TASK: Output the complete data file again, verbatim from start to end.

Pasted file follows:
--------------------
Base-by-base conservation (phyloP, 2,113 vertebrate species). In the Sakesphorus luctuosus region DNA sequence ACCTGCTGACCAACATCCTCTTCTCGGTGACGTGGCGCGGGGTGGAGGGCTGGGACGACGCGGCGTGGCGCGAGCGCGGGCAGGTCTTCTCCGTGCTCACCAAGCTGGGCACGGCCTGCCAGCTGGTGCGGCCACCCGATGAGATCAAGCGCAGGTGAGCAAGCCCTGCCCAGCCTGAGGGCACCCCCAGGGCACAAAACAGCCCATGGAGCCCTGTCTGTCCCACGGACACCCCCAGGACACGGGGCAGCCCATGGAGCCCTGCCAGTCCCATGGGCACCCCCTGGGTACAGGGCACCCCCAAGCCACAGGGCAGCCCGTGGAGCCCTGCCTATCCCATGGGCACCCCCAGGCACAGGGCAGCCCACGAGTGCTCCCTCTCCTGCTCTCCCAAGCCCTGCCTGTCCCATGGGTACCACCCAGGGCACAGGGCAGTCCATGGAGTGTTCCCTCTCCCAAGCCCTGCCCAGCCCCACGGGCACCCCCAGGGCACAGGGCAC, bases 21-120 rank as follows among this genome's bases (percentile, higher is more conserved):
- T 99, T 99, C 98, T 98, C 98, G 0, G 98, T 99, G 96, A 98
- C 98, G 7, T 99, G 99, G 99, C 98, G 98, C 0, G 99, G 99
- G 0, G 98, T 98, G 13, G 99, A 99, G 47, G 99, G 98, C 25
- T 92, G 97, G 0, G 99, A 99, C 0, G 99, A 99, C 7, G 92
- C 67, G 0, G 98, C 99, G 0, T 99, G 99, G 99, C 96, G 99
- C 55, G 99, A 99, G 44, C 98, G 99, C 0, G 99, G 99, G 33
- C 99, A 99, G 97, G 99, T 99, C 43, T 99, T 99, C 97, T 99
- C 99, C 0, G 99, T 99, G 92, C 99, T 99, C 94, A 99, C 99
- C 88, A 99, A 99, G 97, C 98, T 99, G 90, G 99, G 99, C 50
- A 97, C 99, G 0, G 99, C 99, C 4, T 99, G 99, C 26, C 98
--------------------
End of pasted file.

Base-by-base conservation (phyloP, 2,113 vertebrate species). In the Sakesphorus luctuosus region DNA sequence ACCTGCTGACCAACATCCTCTTCTCGGTGACGTGGCGCGGGGTGGAGGGCTGGGACGACGCGGCGTGGCGCGAGCGCGGGCAGGTCTTCTCCGTGCTCACCAAGCTGGGCACGGCCTGCCAGCTGGTGCGGCCACCCGATGAGATCAAGCGCAGGTGAGCAAGCCCTGCCCAGCCTGAGGGCACCCCCAGGGCACAAAACAGCCCATGGAGCCCTGTCTGTCCCACGGACACCCCCAGGACACGGGGCAGCCCATGGAGCCCTGCCAGTCCCATGGGCACCCCCTGGGTACAGGGCACCCCCAAGCCACAGGGCAGCCCGTGGAGCCCTGCCTATCCCATGGGCACCCCCAGGCACAGGGCAGCCCACGAGTGCTCCCTCTCCTGCTCTCCCAAGCCCTGCCTGTCCCATGGGTACCACCCAGGGCACAGGGCAGTCCATGGAGTGTTCCCTCTCCCAAGCCCTGCCCAGCCCCACGGGCACCCCCAGGGCACAGGGCAC, bases 21-120 rank as follows among this genome's bases (percentile, higher is more conserved):
- T 99, T 99, C 98, T 98, C 98, G 0, G 98, T 99, G 96, A 98
- C 98, G 7, T 99, G 99, G 99, C 98, G 98, C 0, G 99, G 99
- G 0, G 98, T 98, G 13, G 99, A 99, G 47, G 99, G 98, C 25
- T 92, G 97, G 0, G 99, A 99, C 0, G 99, A 99, C 7, G 92
- C 67, G 0, G 98, C 99, G 0, T 99, G 99, G 99, C 96, G 99
- C 55, G 99, A 99, G 44, C 98, G 99, C 0, G 99, G 99, G 33
- C 99, A 99, G 97, G 99, T 99, C 43, T 99, T 99, C 97, T 99
- C 99, C 0, G 99, T 99, G 92, C 99, T 99, C 94, A 99, C 99
- C 88, A 99, A 99, G 97, C 98, T 99, G 90, G 99, G 99, C 50
- A 97, C 99, G 0, G 99, C 99, C 4, T 99, G 99, C 26, C 98